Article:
In addition, the lawyers sought to clarify certain aspects of the Court's 1996 judgment in Buckley. Of most importance in this respect was the legal question of whether state action to force a Romani individual to move her caravan engaged Article 8 - guaranteeing the right to respect for private and family life, home and correspondence - merely because it interfered with her enjoyment of her home, or whether it raised Article 8 issues because of the wider and more personal issue of an interference with "private and family life". 


Article 8 of the Convention

Regarding Article 8 of the Convention, the Court determined the decisions of the planning authorities and the measures of enforcement taken constituted an interference with the applicants' rights. While it was not contested that the measures were in accordance with the law and pursued the legitimate aim of protecting the rights of others through preservation of the environment, it remained to be determined whether the interference was necessary in a democratic society.    

The Court stated that the vulnerable position of the Gypsy minority meant that Article 8 imposes a positive obligation on the Contracting States to facilitate the Gypsy way of life, requiring special consideration within the relevant regulatory planning framework. While the provision of an adequate number of acceptable and affordable sites had not been achieved, the decision not to allow the applicant's family to occupy land where they wished to install their caravan did not in itself constitute a violation of Article 8.   

The Court felt this would be tantamount to imposing on the Contracting States an obligation to make available to the Gypsy community an adequate number of suitably equipped sites and Article 8 could not be interpreted as implying such a far-reaching positive obligation. The Court concluded that there was no violation with ten votes to seven. 

Article 1 of Protocol No. 1 

For the same reasons as those given under Article 8, any interference with the applicant's peaceful enjoyment of her property was proportionate and struck a fair balance in compliance with the requirements of Article 1 of Protocol No. 1. The Court unanimously concluded that there was no violation.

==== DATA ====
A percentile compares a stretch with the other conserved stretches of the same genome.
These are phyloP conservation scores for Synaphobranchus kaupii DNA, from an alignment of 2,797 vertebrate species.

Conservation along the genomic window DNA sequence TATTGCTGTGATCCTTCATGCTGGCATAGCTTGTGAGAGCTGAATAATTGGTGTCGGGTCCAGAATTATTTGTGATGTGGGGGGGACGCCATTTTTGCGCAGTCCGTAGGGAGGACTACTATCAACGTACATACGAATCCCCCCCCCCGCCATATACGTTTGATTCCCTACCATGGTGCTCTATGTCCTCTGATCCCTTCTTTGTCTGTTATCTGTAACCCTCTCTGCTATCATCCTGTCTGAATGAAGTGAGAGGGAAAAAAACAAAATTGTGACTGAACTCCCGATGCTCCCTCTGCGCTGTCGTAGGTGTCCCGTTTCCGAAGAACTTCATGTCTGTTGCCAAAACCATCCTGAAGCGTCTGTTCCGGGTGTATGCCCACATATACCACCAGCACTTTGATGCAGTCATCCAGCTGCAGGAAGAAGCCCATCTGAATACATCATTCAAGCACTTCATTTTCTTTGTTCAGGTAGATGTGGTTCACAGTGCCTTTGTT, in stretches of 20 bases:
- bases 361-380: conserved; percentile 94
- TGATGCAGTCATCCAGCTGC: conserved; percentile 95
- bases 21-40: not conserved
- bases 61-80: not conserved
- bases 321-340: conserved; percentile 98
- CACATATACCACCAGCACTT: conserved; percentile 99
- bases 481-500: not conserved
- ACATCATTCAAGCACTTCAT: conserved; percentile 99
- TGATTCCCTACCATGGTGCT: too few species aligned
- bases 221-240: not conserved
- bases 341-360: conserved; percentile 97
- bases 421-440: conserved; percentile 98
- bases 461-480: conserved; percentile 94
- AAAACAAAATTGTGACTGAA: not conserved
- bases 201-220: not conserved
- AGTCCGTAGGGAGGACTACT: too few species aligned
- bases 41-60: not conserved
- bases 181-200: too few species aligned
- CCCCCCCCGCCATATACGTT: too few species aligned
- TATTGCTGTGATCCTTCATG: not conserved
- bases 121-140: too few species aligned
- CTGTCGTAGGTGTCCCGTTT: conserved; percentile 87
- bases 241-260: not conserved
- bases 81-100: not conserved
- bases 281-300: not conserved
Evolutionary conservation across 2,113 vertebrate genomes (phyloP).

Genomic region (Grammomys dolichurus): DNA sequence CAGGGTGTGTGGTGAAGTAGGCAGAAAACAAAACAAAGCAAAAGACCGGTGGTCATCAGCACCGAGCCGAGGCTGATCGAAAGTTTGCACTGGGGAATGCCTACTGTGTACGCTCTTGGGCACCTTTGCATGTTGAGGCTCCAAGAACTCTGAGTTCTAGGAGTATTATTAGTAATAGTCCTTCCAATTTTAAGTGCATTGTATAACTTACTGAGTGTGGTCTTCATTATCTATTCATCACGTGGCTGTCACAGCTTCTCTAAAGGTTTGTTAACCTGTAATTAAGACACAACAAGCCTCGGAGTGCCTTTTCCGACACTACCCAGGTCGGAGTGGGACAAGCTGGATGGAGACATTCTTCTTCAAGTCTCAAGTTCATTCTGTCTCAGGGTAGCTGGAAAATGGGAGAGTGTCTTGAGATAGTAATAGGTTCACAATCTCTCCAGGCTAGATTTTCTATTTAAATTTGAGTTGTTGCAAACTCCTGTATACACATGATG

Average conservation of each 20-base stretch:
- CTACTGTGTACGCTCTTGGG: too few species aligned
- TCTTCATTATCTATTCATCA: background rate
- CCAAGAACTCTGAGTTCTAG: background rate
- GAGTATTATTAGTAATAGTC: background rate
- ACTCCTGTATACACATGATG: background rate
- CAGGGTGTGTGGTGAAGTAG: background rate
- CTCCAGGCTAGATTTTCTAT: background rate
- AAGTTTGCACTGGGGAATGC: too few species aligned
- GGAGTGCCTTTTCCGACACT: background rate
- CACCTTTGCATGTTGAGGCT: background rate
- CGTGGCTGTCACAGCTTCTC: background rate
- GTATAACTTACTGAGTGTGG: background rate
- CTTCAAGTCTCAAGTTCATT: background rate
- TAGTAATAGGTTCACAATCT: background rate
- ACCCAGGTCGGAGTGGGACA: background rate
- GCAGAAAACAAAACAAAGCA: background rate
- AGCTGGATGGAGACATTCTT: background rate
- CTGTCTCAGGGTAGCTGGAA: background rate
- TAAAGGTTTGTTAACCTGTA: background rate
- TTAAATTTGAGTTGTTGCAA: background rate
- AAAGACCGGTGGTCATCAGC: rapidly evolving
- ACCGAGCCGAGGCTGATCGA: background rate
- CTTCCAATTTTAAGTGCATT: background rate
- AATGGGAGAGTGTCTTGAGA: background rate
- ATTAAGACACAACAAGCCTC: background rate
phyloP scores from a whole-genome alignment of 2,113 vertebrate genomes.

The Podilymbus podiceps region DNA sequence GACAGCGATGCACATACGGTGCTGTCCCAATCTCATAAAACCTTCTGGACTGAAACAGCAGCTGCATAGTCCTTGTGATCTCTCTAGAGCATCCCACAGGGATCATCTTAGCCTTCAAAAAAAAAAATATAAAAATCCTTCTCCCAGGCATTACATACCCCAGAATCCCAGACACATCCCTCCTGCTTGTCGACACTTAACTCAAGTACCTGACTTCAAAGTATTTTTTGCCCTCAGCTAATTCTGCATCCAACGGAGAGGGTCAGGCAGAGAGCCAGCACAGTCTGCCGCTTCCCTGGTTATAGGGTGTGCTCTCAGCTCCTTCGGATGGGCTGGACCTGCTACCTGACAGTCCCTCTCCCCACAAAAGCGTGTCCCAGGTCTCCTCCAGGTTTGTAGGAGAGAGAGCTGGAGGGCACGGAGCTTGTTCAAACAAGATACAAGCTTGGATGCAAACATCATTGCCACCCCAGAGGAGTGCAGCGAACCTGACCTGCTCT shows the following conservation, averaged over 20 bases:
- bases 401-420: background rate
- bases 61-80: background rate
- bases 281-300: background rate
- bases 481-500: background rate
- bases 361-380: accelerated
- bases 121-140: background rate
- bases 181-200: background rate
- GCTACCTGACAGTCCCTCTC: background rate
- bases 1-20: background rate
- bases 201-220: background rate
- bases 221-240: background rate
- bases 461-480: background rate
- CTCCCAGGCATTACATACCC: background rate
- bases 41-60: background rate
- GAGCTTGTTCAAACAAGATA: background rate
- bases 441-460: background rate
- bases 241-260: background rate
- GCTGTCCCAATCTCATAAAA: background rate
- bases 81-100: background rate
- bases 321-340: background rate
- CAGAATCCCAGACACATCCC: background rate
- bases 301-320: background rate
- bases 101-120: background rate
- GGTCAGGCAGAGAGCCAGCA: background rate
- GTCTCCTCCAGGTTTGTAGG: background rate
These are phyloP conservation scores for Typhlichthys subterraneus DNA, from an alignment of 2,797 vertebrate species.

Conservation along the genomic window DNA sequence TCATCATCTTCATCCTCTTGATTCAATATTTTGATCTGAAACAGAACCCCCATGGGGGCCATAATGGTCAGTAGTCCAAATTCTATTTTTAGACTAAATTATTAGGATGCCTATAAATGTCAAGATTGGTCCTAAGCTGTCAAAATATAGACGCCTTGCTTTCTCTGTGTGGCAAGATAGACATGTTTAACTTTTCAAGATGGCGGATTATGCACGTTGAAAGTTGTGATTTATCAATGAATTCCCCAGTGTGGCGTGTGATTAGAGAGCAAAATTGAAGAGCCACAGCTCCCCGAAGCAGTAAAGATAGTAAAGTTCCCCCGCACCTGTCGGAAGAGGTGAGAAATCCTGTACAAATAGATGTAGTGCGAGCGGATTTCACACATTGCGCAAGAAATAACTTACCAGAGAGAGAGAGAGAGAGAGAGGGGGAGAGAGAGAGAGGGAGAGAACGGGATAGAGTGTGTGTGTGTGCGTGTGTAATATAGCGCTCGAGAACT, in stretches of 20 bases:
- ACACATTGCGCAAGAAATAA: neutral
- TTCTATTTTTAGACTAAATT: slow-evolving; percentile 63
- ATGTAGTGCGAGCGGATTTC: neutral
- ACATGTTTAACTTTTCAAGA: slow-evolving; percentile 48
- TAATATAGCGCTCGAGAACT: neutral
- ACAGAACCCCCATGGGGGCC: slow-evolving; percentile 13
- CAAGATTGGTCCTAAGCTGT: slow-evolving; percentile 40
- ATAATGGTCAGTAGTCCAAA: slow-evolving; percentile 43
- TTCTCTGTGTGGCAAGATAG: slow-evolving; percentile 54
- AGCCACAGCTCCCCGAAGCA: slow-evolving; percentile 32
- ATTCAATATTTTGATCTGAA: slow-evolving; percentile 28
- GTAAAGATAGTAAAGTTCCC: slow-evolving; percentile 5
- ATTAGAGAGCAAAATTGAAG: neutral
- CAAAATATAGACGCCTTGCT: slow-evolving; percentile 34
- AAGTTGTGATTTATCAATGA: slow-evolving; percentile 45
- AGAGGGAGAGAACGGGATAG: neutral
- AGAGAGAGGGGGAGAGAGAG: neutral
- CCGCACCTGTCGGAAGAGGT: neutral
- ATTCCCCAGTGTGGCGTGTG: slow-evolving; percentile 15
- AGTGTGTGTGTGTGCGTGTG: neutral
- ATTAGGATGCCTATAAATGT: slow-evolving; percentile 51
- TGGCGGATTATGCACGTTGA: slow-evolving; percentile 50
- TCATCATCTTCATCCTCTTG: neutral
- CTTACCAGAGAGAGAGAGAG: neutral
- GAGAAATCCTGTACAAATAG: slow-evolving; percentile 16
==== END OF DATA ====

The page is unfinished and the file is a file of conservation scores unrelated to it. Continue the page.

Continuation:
Article 6 

The scope of review of the High Court, available to the applicant after a public procedure before an inspector, was sufficient to comply with Article 6. The Court unanimously concluded that there was no violation. 

Article 14 

Having regard to the findings under Article 8 that any interference with the applicant's rights was proportionate to the legitimate aim of preservation of the environment, there was no discrimination contrary to Article 14. The Court unanimously concluded that there was no violation. 


The decision was that there had been no violation of the European Convention of Human Rights. Whilst the European Court of Human Rights is not bound by precedent to follow its previous decisions, it aims for consistency and here followed the Buckley case. 

However, the minority opinion found that a sufficient consensus for the protection of minorities existed and that the absence of an alternative suitable caravan site for the applicant required that the margin of appreciation be more strictly interpreted. 

NB: The 10:7 majority decision in Chapman was closer than the Buckley majority (6:3). Chapman thus showed that the UK was finding it increasingly more difficult to successfully challenge these cases and convince the Court. The ERRC notes the importance of the settlement in Varey v. United Kingdom (Application no 26662/95) where the UK settled out of Court, noting that but for this, the outcome may have been different. 

NB: Although the Court was divided in its decision, but it unanimously held that the enforcement decision removing the mobile home involved an interference under Article 8, not merely with the enjoyment of a home, but also of private and family life particularly attributable to the traditional Gypsy way of life. This was highly significant, as this represents a widening by the Court of caselaw principles concerning evictions under Article 8. The Court accepted here that they materially interfere with family life and not merely the siting of a home. Of particular importance here was the link needed to establish this. Previously, the Court has required substantial links to an area, by way of an applicant being resident there for an extended period of time, Yet in Chapman, the Court indicated that the issue of "family life" under Article 8 means that evictions which interfere with family ties, independent of the length of time of any particular encampment, will fall within the scope of the article.